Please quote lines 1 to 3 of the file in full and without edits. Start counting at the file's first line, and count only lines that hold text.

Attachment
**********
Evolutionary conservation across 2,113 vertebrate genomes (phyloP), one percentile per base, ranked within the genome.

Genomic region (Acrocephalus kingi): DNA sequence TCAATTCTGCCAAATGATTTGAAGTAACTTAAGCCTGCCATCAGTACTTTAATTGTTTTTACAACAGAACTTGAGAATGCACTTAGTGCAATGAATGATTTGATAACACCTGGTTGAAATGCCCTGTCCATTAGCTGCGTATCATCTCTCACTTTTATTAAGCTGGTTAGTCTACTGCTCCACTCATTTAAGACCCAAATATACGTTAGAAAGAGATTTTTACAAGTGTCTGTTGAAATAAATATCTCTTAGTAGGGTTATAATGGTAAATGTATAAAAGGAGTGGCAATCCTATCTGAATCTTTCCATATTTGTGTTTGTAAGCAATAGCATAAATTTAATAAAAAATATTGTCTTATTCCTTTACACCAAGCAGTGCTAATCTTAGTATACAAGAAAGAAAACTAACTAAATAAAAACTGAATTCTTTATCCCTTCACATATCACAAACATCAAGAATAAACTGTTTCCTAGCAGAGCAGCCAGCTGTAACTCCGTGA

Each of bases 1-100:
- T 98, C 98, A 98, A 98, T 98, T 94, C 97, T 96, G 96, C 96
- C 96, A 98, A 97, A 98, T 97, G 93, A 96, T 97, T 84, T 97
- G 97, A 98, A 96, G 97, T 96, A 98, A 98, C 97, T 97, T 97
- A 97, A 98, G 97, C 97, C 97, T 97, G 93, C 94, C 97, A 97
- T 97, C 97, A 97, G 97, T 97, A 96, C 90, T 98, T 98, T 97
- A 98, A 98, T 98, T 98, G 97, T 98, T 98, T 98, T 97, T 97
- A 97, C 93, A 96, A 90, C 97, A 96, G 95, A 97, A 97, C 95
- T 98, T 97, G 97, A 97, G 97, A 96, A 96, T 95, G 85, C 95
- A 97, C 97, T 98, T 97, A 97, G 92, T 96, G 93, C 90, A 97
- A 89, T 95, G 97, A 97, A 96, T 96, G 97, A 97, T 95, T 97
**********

Evolutionary conservation across 2,113 vertebrate genomes (phyloP), one percentile per base, ranked within the genome.

Genomic region (Acrocephalus kingi): DNA sequence TCAATTCTGCCAAATGATTTGAAGTAACTTAAGCCTGCCATCAGTACTTTAATTGTTTTTACAACAGAACTTGAGAATGCACTTAGTGCAATGAATGATTTGATAACACCTGGTTGAAATGCCCTGTCCATTAGCTGCGTATCATCTCTCACTTTTATTAAGCTGGTTAGTCTACTGCTCCACTCATTTAAGACCCAAATATACGTTAGAAAGAGATTTTTACAAGTGTCTGTTGAAATAAATATCTCTTAGTAGGGTTATAATGGTAAATGTATAAAAGGAGTGGCAATCCTATCTGAATCTTTCCATATTTGTGTTTGTAAGCAATAGCATAAATTTAATAAAAAATATTGTCTTATTCCTTTACACCAAGCAGTGCTAATCTTAGTATACAAGAAAGAAAACTAACTAAATAAAAACTGAATTCTTTATCCCTTCACATATCACAAACATCAAGAATAAACTGTTTCCTAGCAGAGCAGCCAGCTGTAACTCCGTGA

Each of bases 1-100: